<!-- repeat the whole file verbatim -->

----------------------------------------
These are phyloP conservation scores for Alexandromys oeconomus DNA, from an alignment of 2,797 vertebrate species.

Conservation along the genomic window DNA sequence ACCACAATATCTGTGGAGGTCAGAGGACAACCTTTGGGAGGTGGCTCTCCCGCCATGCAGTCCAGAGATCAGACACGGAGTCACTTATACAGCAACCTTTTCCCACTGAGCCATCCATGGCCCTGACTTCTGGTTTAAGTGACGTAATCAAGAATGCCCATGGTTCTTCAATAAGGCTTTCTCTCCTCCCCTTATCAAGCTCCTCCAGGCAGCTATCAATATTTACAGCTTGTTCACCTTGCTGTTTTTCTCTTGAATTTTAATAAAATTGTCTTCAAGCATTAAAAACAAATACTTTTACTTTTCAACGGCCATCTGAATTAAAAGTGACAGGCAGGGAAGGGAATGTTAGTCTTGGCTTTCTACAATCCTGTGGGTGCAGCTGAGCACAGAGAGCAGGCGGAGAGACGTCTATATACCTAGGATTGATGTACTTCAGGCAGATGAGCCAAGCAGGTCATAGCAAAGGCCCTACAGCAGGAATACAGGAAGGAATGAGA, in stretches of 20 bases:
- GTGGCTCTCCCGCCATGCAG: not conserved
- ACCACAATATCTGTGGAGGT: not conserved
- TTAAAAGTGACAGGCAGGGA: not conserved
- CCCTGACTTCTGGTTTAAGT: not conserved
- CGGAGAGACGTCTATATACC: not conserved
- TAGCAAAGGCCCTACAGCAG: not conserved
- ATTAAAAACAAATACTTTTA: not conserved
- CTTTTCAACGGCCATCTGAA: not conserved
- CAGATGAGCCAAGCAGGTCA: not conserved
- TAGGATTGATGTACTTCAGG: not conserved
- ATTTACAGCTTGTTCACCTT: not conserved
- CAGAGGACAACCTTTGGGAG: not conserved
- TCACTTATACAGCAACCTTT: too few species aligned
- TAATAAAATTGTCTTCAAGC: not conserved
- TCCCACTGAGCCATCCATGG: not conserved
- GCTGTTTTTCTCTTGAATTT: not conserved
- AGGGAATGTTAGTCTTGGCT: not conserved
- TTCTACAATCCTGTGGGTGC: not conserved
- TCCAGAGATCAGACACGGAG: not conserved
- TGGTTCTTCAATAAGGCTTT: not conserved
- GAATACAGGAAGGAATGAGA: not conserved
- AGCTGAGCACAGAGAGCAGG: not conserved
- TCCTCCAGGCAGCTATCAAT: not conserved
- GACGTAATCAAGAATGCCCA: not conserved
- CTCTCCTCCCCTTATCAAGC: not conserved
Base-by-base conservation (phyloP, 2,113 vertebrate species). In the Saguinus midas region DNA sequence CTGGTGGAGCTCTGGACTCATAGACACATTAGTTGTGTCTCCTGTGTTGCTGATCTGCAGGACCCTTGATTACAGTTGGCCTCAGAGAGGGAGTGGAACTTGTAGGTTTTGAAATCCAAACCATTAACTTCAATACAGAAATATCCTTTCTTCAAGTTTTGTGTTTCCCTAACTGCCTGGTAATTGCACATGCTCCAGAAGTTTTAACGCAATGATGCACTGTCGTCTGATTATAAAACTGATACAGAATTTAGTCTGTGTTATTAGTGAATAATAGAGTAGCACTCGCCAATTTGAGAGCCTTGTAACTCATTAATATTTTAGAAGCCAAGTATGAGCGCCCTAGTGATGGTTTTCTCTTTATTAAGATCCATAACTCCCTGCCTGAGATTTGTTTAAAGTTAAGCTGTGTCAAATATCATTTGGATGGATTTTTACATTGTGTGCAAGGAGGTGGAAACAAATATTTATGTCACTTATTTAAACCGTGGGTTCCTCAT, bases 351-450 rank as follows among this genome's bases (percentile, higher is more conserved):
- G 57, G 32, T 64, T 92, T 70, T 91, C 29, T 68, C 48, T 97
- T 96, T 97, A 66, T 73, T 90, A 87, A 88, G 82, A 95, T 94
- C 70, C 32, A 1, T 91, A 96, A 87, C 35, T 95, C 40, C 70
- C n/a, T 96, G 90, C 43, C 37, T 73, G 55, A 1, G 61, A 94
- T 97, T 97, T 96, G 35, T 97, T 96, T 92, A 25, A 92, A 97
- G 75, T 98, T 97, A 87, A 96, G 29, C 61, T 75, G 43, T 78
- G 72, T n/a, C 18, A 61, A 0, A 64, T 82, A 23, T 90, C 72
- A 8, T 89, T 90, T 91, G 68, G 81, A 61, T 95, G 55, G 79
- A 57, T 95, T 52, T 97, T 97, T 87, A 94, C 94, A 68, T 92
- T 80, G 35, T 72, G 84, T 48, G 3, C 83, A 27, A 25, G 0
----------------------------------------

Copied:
These are phyloP conservation scores for Alexandromys oeconomus DNA, from an alignment of 2,797 vertebrate species.

Conservation along the genomic window DNA sequence ACCACAATATCTGTGGAGGTCAGAGGACAACCTTTGGGAGGTGGCTCTCCCGCCATGCAGTCCAGAGATCAGACACGGAGTCACTTATACAGCAACCTTTTCCCACTGAGCCATCCATGGCCCTGACTTCTGGTTTAAGTGACGTAATCAAGAATGCCCATGGTTCTTCAATAAGGCTTTCTCTCCTCCCCTTATCAAGCTCCTCCAGGCAGCTATCAATATTTACAGCTTGTTCACCTTGCTGTTTTTCTCTTGAATTTTAATAAAATTGTCTTCAAGCATTAAAAACAAATACTTTTACTTTTCAACGGCCATCTGAATTAAAAGTGACAGGCAGGGAAGGGAATGTTAGTCTTGGCTTTCTACAATCCTGTGGGTGCAGCTGAGCACAGAGAGCAGGCGGAGAGACGTCTATATACCTAGGATTGATGTACTTCAGGCAGATGAGCCAAGCAGGTCATAGCAAAGGCCCTACAGCAGGAATACAGGAAGGAATGAGA, in stretches of 20 bases:
- GTGGCTCTCCCGCCATGCAG: not conserved
- ACCACAATATCTGTGGAGGT: not conserved
- TTAAAAGTGACAGGCAGGGA: not conserved
- CCCTGACTTCTGGTTTAAGT: not conserved
- CGGAGAGACGTCTATATACC: not conserved
- TAGCAAAGGCCCTACAGCAG: not conserved
- ATTAAAAACAAATACTTTTA: not conserved
- CTTTTCAACGGCCATCTGAA: not conserved
- CAGATGAGCCAAGCAGGTCA: not conserved
- TAGGATTGATGTACTTCAGG: not conserved
- ATTTACAGCTTGTTCACCTT: not conserved
- CAGAGGACAACCTTTGGGAG: not conserved
- TCACTTATACAGCAACCTTT: too few species aligned
- TAATAAAATTGTCTTCAAGC: not conserved
- TCCCACTGAGCCATCCATGG: not conserved
- GCTGTTTTTCTCTTGAATTT: not conserved
- AGGGAATGTTAGTCTTGGCT: not conserved
- TTCTACAATCCTGTGGGTGC: not conserved
- TCCAGAGATCAGACACGGAG: not conserved
- TGGTTCTTCAATAAGGCTTT: not conserved
- GAATACAGGAAGGAATGAGA: not conserved
- AGCTGAGCACAGAGAGCAGG: not conserved
- TCCTCCAGGCAGCTATCAAT: not conserved
- GACGTAATCAAGAATGCCCA: not conserved
- CTCTCCTCCCCTTATCAAGC: not conserved
Base-by-base conservation (phyloP, 2,113 vertebrate species). In the Saguinus midas region DNA sequence CTGGTGGAGCTCTGGACTCATAGACACATTAGTTGTGTCTCCTGTGTTGCTGATCTGCAGGACCCTTGATTACAGTTGGCCTCAGAGAGGGAGTGGAACTTGTAGGTTTTGAAATCCAAACCATTAACTTCAATACAGAAATATCCTTTCTTCAAGTTTTGTGTTTCCCTAACTGCCTGGTAATTGCACATGCTCCAGAAGTTTTAACGCAATGATGCACTGTCGTCTGATTATAAAACTGATACAGAATTTAGTCTGTGTTATTAGTGAATAATAGAGTAGCACTCGCCAATTTGAGAGCCTTGTAACTCATTAATATTTTAGAAGCCAAGTATGAGCGCCCTAGTGATGGTTTTCTCTTTATTAAGATCCATAACTCCCTGCCTGAGATTTGTTTAAAGTTAAGCTGTGTCAAATATCATTTGGATGGATTTTTACATTGTGTGCAAGGAGGTGGAAACAAATATTTATGTCACTTATTTAAACCGTGGGTTCCTCAT, bases 351-450 rank as follows among this genome's bases (percentile, higher is more conserved):
- G 57, G 32, T 64, T 92, T 70, T 91, C 29, T 68, C 48, T 97
- T 96, T 97, A 66, T 73, T 90, A 87, A 88, G 82, A 95, T 94
- C 70, C 32, A 1, T 91, A 96, A 87, C 35, T 95, C 40, C 70
- C n/a, T 96, G 90, C 43, C 37, T 73, G 55, A 1, G 61, A 94
- T 97, T 97, T 96, G 35, T 97, T 96, T 92, A 25, A 92, A 97
- G 75, T 98, T 97, A 87, A 96, G 29, C 61, T 75, G 43, T 78
- G 72, T n/a, C 18, A 61, A 0, A 64, T 82, A 23, T 90, C 72
- A 8, T 89, T 90, T 91, G 68, G 81, A 61, T 95, G 55, G 79
- A 57, T 95, T 52, T 97, T 97, T 87, A 94, C 94, A 68, T 92
- T 80, G 35, T 72, G 84, T 48, G 3, C 83, A 27, A 25, G 0